Hillary Clinton Wins the Nevada Caucus With Help of 2 Important Groups

Hillary Clinton narrowly beat Bernie Sanders to win the Democratic caucus in Nevada with about 52 percent of the vote, according to The New York Times. Her victory was thanks to the support of women and minorities in particular.

"So many have doubted us, but we never doubted each other — this one's for you," she said in a victory speech thanking her supporters, especially those who campaigned for her in Nevada. She called her campaign one that breaks down barriers so that "every American can go as far as your hard work can take you" and mentioned how important it is for President Barack Obama to appoint a new justice to the Supreme Court who will protect the right to vote.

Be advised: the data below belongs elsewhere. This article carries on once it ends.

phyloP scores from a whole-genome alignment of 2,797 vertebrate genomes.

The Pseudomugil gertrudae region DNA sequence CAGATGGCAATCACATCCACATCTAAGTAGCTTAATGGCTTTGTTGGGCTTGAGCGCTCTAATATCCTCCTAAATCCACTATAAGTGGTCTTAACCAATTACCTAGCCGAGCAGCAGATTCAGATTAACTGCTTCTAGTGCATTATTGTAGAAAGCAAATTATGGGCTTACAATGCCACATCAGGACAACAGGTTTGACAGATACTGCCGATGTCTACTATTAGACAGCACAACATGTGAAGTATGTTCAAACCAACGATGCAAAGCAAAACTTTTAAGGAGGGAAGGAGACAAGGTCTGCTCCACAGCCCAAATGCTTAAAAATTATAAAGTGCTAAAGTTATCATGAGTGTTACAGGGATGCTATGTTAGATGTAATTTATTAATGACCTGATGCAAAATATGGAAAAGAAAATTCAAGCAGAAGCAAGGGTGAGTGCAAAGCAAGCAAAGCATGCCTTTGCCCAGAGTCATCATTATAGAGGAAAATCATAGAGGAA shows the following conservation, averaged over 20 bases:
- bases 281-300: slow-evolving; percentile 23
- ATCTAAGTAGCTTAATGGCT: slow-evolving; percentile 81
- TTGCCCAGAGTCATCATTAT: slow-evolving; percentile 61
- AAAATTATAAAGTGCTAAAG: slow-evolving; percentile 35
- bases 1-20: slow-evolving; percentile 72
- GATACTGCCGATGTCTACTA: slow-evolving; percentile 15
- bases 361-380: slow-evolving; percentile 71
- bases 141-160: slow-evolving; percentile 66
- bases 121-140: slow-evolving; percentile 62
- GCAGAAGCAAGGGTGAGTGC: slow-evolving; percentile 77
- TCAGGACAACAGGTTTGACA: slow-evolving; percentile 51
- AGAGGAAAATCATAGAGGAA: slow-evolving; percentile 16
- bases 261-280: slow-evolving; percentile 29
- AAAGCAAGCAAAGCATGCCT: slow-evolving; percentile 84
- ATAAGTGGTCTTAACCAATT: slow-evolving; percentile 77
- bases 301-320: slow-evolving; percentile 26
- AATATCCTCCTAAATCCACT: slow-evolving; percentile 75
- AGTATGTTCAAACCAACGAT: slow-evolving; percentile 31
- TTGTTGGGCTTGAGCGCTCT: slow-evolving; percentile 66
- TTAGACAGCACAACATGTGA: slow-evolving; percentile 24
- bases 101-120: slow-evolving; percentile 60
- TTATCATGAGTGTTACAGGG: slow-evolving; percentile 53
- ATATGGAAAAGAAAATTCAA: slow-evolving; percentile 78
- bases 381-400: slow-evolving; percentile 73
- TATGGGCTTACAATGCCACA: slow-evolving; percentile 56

This is only the third time that state residents have cast their votes for presidential nominees — in Iowa earlier this month, Clinton narrowly beat Sanders. In New Hampshire, Sanders took home 60 percent of the votes. Despite this loss, Sanders continues to steadily gain momentum, most notably among millennials. He said in his Nevada concession speech that he believes he can win many more states and pull off "one of the greatest political upsets in the history of the United States."

The Republican candidates also battled it out today at the South Carolina primary — Donald Trump won that race. Not sure what the difference is between a caucus and a primary? We've got you covered here. It will come in handy now that the election is ramping up — the next events to watch are the Republican caucus in Nevada on Feb. 23 and the Democratic primary in South Carolina on Feb. 27.

And if you're still looking to find out how different Sanders and Clinton actually are in their platforms, check out this breakdown — in GIFs, of course.